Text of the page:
Scanning the Albany 2030 draft plan

albany 2030 map activity nodes corridors

A map of "activity nodes and corridors." (pg 35 / pdf pg 45)

Albany 2030, the effort to develop a comprehensive plan for the City of Albany, released a draft of the plan this week. The "guide for the management of change" (or "a 'to do' list" for the city) is long, really loooong. The pdf is 272 pages.

Who would ever read through the whole thing? Uh, well... that would be us.

The draft plan mostly covers general goals, things like promoting economic development and increasing transit options. But it also includes specifics, some of which are worthwhile but still kind of oddly specific (example: incentives to increase the use of rain barrels).

If we had to distill the whole document down to one sentence, it would be, in our own words (deep breath):

Albany aims to become a prosperous, diverse, well-educated, safe city, ready for climate change, with a mixed-use downtown and neighborhood centers, where people walk more and drive less.

But there's a lot more to it. We've gone through the whole document and pulled a bunch of bits that we thought we were interesting and notable (with page numbers so you can reference the context).

A scannable list of those bits is after the jump.

This isn't a comprehensive list of everything in the comprehensive plan -- some things were left out (that's sort of the point). We bet you would have picked some different things, so please share. And just to reiterate -- the plan is long and there's a fair amount of overlap in the sections. We read most of it, but we plead guilty to skimming in a few places.

Also: Albany 2030 is looking for public comment on the draft plan and has set up a web form for feedback.

Community form (land use)

+ Land use planning should take into account possible effects of climate change to push "development away from flood plains and other vulnerable areas." (pg 34 / pdf pg 44)

+ "Use zoning to promote mixed use development in neighborhood commercial centers, the downtown, and along transit corridors." (pg 34 / pdf pg 44)

+ The plan includes a goal to "Improve connections between the downtown and the Hudson River waterfront and provide waterfront amenities." (pg 39 / pdf pg 49)

a. Update the Local Waterfront Redevelopment Program (LWRP) to address access to the waterfront from downtown and adjacent neighborhoods5. Key components of the updated plan should include:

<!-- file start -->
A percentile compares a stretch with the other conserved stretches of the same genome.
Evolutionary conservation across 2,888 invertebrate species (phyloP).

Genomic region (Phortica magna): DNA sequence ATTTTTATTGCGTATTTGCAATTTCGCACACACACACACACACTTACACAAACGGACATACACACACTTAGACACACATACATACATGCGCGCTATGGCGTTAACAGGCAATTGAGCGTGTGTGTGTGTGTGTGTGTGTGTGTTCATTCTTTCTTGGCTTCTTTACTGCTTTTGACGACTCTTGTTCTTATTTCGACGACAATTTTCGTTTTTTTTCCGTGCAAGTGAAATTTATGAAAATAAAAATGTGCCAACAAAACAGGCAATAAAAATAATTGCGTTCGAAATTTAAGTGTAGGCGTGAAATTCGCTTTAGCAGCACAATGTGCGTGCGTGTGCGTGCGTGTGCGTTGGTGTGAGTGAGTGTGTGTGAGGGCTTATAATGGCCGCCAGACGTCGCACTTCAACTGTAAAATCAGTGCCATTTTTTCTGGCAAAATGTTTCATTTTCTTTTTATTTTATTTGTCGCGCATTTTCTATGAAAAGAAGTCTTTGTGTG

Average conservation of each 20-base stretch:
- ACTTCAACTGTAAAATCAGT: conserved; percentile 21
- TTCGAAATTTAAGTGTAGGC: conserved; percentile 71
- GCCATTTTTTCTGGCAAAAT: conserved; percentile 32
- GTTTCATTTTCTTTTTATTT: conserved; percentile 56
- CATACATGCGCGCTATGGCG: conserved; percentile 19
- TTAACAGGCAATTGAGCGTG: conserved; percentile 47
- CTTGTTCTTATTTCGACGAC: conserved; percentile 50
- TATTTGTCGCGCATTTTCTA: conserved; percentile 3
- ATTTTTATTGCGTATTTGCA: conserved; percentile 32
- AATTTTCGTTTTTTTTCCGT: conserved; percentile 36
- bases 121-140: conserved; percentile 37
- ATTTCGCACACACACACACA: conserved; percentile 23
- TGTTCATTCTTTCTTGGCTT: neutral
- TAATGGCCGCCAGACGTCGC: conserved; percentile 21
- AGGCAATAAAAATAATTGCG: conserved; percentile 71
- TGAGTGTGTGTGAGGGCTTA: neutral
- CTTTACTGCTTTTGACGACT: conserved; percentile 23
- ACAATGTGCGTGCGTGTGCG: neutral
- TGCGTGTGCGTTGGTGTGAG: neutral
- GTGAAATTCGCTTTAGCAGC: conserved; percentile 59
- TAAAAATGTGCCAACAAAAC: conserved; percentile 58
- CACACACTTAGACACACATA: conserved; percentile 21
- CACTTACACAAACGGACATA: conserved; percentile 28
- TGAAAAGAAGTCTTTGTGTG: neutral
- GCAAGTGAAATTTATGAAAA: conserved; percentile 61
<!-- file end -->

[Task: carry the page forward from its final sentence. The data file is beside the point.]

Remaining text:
+ Conceptual land use and development plans for key sites along the waterfront.
+ Potential long term approach for removing or spanning portions of I-787 to allow for direct pedestrian and vehicular connections to the waterfront.
+ Short term access improvements at key locations between downtown and the waterfront, such as Corning Preserve and Riverfront Park.
+ Improved transit connections to the waterfront, including water-based modes.
+ Plan for development activity, such as new housing, restaurants, and water recreation in key locations that will bring more activity to the waterfront, including negotiations with New York State.
+ Plan for the potential impacts of climate change, including the rise of the Hudson River, particularly during extreme storm events.

+ "Use urban design standards and guidelines as a way to support alternative modes of
(pedestrian, bicycle, transit and alternative fuel vehicles)." (pg 39 / pdf pg 49)

+ "Create development incentives for preserving historic buildings and facades and ensuring architectural compatibility between new and existing development. Incentives need to be tailored for specific locations and must be considered after considerable community dialogue, discussions with the Historic Preservation Commission, and dialogue with developers about the effectiveness of incentives." (pg 41 / pdf pg 51)

+ "Gain control of vacant and abandoned properties to adaptively reuse or redevelop both historic and non-historic structures. " (pg 42 / pdf pg 52)


+ "Nurture entrepreneurship by providing, in partnership with other organizations concerned with economic development as appropriate, technical and financial assistance to new and start-up businesses." (The city could do this tomorrow by building a simple website that lists the steps and permits required to launch a business in the city, with categories for different types of business (e.g.: food).) (pg 48 / pdf pg 58)

+ "Eliminate barriers to the creation and retention of home-based businesses that are consistent with neighborhood character." (pg 48 / pdf pg 58)

+ "Coordinate the City's economic development and energy / sustainability
efforts to promote and incentivize 'green' jobs." "Green jobs include jobs in recycling, public transit, the green building industry, and jobs in renewable energy and energy efficiency." (pg 50 / pdf pg 60)

+ "Build the downtown residential population by incentivizing high density residential and mixed use development/redevelopment." (pg 52 / pdf pg 62)

+ "Work with the State and Port District Commission on ways to overcome deed restrictions to commercial development at Corning Preserve to allow limited commercial development at the waterfront." (pg 53 / pdf pg 63)

+ "Develop a green technology park focusing on renewable energy production and innovative solid waste management technologies." (pg 53 / pdf pg 63)

+ "Review the performance of exiting Business Improvement Districts (BIDs) to determine their viability and needs." (pg 56 / pdf pg 66)

+ "Cultivate a customer service culture within City government to ensure that officials and policies support those investing in Albany." (pg 57 / pdf pg 67)